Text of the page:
Big Pharma (and Big Biotechs) riding drug approval surge toward $1T in sales

The FDA approved a record 50 new drugs last year and 6 of those, coming from 6 different companies, are forecast to reach blockbuster sales in 2019. In fact, Bristol-Myers Squibb's ($BMY) breakout immuno-oncology drug Opdivo is forecast to hit nearly $4.3 billion in sales by then. According to a new big data dive by EvaluatePharma, those new products will help propel global prescription drugs sales to nearly $1 trillion by 2020 as the industry reaps the benefits of an upsurge in R&D productivity and breakout categories like cures for hepatitis C.

In fact, two of what EvaluatePharma considers the most valuable new drugs approved last year are hep C treatments. The other 5 drugs approved last year that the report says will have $1 billion or more in sales by 2019 are Gilead Sciences' ($GILD) hep C combo Harvoni, $3.855 billion; Merck's ($MRK) melanoma treatment Keytruda, $2.647 billion; AbbVie's ($ABBV) hep C combo Viekira Pak, $1.286 billion; Celgene's new pill for autoimmune diseases Otezla, $1.138 billion and perhaps a surprise in Boehringer Ingelheim's Ofev, a treatment for idiopathic pulmonary fibrosis that is forecast to hit $1.085 billion in sales by 2019.

But EvaluatePharma's World Preview 2015 has some caveats to go with the promising news. It points out that pressure from payers in the U.S. led GlaxoSmithKline ($GSK) to trim sales forecasts in respiratory drugs and Sanofi ($SNY) to reel in forecasts for diabetes drug sales. The payer attack on Gilead's hep C drugs when a competing treatment became available also points to altered pricing reality for payers, it points out.

"All this has led some to ask if we are seeing the end of pricing freedom in the U.S." EvaluatePharma says. "If the industry is to keep up the impressive growth it has experienced over the last couple of years, and is predicted to have in the coming years, it will either have to accept lower prices for its products, or persuade those who hold the purse strings that its products are indeed real game changers and their benefits outweigh the cost of disease."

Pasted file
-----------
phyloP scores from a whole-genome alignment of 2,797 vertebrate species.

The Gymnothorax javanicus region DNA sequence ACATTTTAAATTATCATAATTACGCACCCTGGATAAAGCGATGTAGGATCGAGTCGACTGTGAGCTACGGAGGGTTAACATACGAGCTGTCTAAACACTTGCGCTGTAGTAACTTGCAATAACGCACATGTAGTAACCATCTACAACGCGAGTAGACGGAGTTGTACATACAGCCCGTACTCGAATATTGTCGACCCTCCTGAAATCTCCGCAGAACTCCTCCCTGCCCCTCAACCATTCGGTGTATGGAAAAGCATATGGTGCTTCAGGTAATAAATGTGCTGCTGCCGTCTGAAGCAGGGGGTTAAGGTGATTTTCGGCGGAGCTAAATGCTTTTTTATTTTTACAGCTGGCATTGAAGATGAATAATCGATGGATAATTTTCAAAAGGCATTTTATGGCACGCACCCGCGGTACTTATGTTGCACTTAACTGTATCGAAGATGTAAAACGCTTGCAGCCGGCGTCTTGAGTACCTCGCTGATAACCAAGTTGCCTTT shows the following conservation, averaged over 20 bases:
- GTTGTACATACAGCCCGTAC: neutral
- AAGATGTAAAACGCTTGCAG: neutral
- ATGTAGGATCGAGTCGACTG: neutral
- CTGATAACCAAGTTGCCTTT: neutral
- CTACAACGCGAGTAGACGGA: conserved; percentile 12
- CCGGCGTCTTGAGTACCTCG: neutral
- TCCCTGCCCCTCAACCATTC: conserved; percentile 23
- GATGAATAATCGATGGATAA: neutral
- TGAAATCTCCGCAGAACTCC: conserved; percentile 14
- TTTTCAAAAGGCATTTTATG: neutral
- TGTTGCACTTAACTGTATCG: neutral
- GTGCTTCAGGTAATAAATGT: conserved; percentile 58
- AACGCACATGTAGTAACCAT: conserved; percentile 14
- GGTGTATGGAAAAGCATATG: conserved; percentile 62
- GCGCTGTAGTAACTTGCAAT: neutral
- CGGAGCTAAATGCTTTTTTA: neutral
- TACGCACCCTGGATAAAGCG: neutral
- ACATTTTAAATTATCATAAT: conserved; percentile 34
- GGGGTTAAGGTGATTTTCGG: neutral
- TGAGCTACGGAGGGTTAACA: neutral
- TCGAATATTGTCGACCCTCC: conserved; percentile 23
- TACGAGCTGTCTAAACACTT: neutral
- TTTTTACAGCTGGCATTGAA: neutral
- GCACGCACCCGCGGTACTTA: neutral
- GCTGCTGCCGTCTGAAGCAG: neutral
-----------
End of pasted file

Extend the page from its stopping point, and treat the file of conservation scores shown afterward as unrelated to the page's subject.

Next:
That said, sales of key prescription drugs were up 4.9% in 2014, powered by an 8.9% jump in U.S. sales and a return to grown, 2.4%, in Europe. However, the other major world market, Japan, one that has been seen as providing big promise, recorded a 2.6% decline when measured in yen. Still, the report predicts that excitement surrounding new products including Merck's Keytruda, Opdivo from BMS and the new non-statin PCSK9 cholesterol drugs from Sanofi and Amgen ($AMGN) should keep the sales momentum building. It predicts compound annual growth of 4.8% in the next 5 years with total global prescription drug sales to reach $987 billion by 2020.

That is despite the fact that an estimated $197 billion worth or drug sales are at risk from patent losses. But EvaluatePharma estimates only about $99 billion of that will actually be taken off the table, mainly because many of the potential losers are biologics and uncertainty about the biosimilars market will soften the patent cliff blow.

Even with all of the excitement around the new immuno-oncology drugs and the hep C breakthroughs, some things don't change, or at least not quickly. AbbVie's arthritis drug Humira, which is the leading seller in the U.S. with $8 billion in sales is expected to remain the top seller over the next 5 years. Celgene's ($CELG) Revlimid will trail that in second place with $6 billion.

And which companies will dominate in all of this? Pretty much the players we are used to seeing. The top 5 based on sales 2014-2020 will be Novartis ($NVS), Pfizer ($PFE), Roche ($RHHBY), Merck and Sanofi. In the bottom 5 there will be some new names. Johnson & Johnson ($JNJ) and GSK will be 6 and 7, while Actavis, which has taken on the Allergan ($AGN) name, will climb to eighth place ahead of AstraZeneca ($AZN). Biotech Gilead Sciences takes the number 10 spot, ahead of Big Pharma names like Bristol-Myers Squibb and Eli Lilly ($LLY).

"EvaluatePharma finds that Novartis will remain the number one pharmaceutical company through to 2020 with total prescription drug sales of $53.3b billion, representing a 5.4% share of the entire world market," the report says. "Actavis's prescription drug sales are forecast to almost triple between 2014 and 2020, primarily as a result of its acquisition of Allergan in March 2015."

- access the report here

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